Smart as a bird: Flying robot avoids obstacles

Nov 01, 2012 by Bill Steele
A flying robot avoids a tree on the Arts Quad. Credit: Saxena lab

(Phys.org)—Cornell researchers have created an autonomous flying robot that is as smart as a bird when it comes to maneuvering around obstacles.

Able to guide itself through forests, tunnels or damaged buildings, the machine could have tremendous value in search-and-. Small flying machines are already common, and GPS technology provides guidance. Now, Ashutosh Saxena, assistant professor of computer science, and his team are tackling the hard part: how to keep the vehicle from slamming into walls and tree branches. Human controllers can't always react swiftly enough, and may not reach everywhere the robot goes.

The is a quadrotor, a commercially available flying machine about the size of a card table with four helicopter rotors. Saxena and his team have already programmed quadrotors to navigate hallways and stairwells. But in the wild, current methods aren't accurate enough at large distances to plan a route around obstacles. Saxena is building on methods he previously developed to turn a flat image into a 3-D model of the environment using such cues as converging straight lines, the apparent size of familiar objects and what objects are in front of or behind each other—the same cues humans unconsciously use to supplement their stereoscopic vision.

Graduate students Ian Lenz and Mevlana Gemici trained the robot with 3-D pictures of such obstacles as tree branches, poles, fences and buildings; the robot's computer learns the characteristics all the images have in common, such as color, shape, texture and context—a branch, for example, is attached to a tree. The resulting set of rules for deciding what is an obstacle is burned into a chip before the robot flies. In flight the robot breaks the current 3-D image of its environment into small chunks based on obvious boundaries, decides which ones are obstacles and computes a path through them as close as possible to the route it has been told to follow, constantly making adjustments as the view changes. It was tested in 53 autonomous flights in obstacle-rich environments—including Cornell's Arts Quad—succeeding in 51 cases, failing twice because of winds. The results were presented at the International Conference on Intelligent Robots and Systems in Portugal Oct. 7-12.

Saxena plans to improve the 's ability to respond to environment variations such as winds, and enable it to detect and avoid moving objects, like real birds; for testing purposes, he suggests having people throw tennis balls at the flying vehicle.

Explore further: In Japan, robot dogs are for life - and death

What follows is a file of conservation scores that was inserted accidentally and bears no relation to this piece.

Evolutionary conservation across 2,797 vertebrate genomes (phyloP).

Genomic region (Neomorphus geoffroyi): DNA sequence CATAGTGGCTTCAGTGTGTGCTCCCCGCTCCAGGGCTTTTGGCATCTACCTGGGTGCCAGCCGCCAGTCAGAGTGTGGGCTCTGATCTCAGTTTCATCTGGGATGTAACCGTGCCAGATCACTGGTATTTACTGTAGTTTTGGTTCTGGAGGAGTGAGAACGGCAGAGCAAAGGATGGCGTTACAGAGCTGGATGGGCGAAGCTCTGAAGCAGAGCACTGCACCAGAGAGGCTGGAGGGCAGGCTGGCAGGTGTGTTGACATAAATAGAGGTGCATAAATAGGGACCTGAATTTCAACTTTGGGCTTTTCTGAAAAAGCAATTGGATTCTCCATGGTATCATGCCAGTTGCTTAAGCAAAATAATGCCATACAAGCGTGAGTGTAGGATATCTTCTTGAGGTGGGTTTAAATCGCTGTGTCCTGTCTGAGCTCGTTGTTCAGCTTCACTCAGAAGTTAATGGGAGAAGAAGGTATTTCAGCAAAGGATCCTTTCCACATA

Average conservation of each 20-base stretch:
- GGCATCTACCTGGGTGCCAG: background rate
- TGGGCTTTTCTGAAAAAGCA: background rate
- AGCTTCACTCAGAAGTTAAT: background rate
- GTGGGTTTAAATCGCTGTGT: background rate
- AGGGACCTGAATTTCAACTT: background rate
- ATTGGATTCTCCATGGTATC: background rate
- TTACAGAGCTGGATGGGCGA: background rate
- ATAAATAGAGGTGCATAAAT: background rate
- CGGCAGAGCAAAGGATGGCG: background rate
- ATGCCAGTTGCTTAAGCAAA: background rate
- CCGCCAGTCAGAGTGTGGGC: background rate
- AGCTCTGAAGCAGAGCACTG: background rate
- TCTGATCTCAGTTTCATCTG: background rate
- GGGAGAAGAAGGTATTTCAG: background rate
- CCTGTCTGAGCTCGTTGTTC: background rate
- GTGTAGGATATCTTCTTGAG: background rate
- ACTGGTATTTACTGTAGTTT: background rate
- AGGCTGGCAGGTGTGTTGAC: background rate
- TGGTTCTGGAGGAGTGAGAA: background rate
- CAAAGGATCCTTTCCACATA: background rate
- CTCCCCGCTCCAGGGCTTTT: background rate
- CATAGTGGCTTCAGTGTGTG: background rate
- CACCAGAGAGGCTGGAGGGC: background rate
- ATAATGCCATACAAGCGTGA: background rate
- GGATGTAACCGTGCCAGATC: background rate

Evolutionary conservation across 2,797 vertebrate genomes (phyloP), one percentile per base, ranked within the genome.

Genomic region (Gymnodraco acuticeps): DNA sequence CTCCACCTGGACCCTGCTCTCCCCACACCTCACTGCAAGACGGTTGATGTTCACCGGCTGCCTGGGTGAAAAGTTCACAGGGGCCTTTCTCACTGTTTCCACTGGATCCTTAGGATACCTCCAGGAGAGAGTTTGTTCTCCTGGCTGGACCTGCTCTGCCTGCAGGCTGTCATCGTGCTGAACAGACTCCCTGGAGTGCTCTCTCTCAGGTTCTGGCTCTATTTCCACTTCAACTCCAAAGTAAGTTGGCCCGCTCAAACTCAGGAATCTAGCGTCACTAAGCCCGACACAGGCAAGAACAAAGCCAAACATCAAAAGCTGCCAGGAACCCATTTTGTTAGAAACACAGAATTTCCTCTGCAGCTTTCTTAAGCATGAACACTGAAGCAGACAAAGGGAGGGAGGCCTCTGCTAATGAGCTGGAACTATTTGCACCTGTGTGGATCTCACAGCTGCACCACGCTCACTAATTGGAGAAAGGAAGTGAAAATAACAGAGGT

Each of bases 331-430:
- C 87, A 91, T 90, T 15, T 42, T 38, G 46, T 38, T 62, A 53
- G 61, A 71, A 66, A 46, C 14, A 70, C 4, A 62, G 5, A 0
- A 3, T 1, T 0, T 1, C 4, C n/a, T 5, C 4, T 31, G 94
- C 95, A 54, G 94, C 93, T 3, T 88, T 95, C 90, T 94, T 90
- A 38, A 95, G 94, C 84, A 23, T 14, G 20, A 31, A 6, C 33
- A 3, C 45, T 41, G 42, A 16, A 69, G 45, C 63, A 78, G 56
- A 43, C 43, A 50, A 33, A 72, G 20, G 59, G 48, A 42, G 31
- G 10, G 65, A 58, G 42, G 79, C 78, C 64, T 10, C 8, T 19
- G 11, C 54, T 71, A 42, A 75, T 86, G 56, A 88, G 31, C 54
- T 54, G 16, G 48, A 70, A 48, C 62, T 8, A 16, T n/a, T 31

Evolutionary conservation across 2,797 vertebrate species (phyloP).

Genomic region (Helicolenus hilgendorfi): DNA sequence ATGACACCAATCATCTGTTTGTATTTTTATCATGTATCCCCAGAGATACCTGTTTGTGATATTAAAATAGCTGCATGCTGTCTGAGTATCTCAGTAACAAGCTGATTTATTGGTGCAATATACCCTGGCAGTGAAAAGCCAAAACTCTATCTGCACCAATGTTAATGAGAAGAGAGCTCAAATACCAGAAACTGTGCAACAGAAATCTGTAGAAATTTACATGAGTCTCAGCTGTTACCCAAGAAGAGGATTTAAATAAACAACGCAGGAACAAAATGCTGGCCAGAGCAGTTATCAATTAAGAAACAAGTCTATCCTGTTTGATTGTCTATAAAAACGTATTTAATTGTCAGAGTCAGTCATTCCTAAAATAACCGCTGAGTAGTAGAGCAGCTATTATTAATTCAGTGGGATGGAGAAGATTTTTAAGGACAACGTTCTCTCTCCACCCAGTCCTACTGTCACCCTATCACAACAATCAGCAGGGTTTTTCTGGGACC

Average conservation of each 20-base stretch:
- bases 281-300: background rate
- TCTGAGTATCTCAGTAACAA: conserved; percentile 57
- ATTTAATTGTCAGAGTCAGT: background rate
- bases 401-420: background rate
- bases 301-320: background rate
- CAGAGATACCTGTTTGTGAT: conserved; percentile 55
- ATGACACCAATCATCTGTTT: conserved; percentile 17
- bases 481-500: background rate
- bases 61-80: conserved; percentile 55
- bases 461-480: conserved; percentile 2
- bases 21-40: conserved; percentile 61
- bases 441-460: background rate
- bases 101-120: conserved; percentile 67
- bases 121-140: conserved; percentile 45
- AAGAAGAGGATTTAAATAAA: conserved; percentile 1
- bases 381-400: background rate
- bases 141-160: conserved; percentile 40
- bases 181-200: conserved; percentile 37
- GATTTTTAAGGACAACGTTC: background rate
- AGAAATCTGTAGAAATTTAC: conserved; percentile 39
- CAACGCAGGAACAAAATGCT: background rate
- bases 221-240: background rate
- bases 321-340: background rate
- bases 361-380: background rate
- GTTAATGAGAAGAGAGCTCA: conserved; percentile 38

Related Stories

Robots learn to handle objects, understand places

Sep 02, 2011

(PhysOrg.com) -- Infants spend their first few months learning to find their way around and manipulating objects, and they are very flexible about it: Cups can come in different shapes and sizes, but they ...

'Hallucinating' robots arrange objects for human use

Jun 18, 2012

(Phys.org) -- If you hire a robot to help you move into your new apartment, you won't have to send out for pizza. But you will have to give the robot a system for figuring out where things go. The best approach, ...

Robots learn to pick up oddly shaped objects

May 09, 2012

(Phys.org) -- When Cornell engineers developed a new type of robot hand that could pick up oddly shaped objects it presented a challenge: It was easy for a human operator to choose the best place to take h ...

Bird-like robot perches on a human hand (w/ Video)

May 03, 2012

(Phys.org) -- Among the many challenges of designing flying robots is getting them to land gracefully. By taking a cue from birds, a team of engineers has developed a flapping-wing flying robot that can land ...

Recommended for you

Pebble smartwatch nears Kickstarter record

20 minutes ago

The latest version of the Pebble smartwatch neared a record funding amount on Kickstarter on Friday amid growing interest in wearable tech and ahead of the highly anticipated Apple Watch launch.

Ericsson sues Apple over patent violations

2 hours ago

Swedish telecoms group Ericsson announced Friday a lawsuit against Apple claiming that the US tech giant continued to use its technology in iPhones and other wireless devices after refusing to renew a licencing ...

Putting net neutrality in context

2 hours ago

After much litigation, public demonstration and deliberation, the US Federal Communications Commission (FCC) voted 3 to 2 to adopt open internet rules. While the substantive details of the decision are not yet known, the rules ...

User comments : 1

Adjust slider to filter visible comments by rank

Display comments: newest first

Prok
not rated yet Nov 06, 2012
no video? :(

Please sign in to add a comment. Registration is free, and takes less than a minute. Read more

Click here to reset your password.
Sign in to get notified via email when new comments are made.